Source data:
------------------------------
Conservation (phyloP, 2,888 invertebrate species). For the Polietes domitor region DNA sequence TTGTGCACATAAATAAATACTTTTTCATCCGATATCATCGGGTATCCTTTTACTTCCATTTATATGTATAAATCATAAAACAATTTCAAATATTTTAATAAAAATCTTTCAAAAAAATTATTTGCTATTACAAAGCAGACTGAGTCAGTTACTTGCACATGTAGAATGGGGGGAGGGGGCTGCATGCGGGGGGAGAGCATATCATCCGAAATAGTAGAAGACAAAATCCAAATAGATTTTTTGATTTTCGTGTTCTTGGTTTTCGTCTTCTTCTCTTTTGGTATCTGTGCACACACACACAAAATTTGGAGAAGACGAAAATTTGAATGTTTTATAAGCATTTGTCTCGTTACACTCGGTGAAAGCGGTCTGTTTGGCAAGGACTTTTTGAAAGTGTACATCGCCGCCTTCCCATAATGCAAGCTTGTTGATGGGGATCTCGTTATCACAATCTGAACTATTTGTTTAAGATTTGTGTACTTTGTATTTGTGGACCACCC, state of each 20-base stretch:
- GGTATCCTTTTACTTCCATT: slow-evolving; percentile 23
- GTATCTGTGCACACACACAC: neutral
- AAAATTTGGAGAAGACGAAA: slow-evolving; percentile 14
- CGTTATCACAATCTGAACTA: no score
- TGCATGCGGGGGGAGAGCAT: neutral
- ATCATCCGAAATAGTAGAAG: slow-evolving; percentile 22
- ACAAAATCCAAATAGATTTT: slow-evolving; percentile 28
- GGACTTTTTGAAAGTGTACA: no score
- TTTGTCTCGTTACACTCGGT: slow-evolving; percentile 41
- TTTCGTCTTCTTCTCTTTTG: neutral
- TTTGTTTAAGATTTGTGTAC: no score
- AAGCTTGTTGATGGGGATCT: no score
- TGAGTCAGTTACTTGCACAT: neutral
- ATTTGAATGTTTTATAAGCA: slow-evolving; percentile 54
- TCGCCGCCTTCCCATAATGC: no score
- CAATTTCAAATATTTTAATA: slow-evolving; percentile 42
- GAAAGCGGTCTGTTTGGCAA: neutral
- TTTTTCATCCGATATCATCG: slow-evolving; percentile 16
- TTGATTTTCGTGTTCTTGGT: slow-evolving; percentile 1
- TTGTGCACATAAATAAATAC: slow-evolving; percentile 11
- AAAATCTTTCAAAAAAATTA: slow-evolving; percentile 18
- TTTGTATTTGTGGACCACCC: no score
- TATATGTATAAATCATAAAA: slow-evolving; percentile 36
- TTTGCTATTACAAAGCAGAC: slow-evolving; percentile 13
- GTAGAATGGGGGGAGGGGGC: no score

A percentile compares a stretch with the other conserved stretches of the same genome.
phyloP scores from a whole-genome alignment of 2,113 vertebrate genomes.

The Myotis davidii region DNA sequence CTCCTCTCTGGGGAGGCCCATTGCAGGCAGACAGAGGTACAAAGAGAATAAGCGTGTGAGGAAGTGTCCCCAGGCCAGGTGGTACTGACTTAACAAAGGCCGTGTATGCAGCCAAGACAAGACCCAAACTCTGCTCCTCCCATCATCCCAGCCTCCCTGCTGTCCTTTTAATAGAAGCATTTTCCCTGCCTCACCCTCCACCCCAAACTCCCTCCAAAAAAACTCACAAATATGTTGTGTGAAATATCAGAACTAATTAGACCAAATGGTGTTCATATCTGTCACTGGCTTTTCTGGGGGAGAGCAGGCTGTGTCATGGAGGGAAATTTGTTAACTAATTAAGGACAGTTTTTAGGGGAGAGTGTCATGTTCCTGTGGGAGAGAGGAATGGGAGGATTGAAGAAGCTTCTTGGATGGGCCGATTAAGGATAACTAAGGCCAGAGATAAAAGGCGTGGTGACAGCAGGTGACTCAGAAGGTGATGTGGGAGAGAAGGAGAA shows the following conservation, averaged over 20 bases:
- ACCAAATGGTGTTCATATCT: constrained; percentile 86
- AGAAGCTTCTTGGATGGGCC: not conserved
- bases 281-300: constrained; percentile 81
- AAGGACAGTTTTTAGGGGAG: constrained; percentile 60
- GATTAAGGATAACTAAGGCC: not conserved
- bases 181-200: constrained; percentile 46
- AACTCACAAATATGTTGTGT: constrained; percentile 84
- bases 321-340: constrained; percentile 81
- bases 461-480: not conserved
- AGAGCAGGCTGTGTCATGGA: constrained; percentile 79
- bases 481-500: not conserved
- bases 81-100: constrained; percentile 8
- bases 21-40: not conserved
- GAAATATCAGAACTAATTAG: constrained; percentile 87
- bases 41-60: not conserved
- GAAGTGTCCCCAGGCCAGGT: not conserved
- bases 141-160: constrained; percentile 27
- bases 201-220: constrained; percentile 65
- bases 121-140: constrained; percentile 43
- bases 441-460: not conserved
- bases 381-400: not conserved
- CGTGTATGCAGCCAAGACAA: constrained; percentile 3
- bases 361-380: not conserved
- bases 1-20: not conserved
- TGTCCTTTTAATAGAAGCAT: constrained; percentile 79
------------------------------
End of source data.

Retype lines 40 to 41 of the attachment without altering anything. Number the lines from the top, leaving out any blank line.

- bases 481-500: not conserved
- bases 81-100: constrained; percentile 8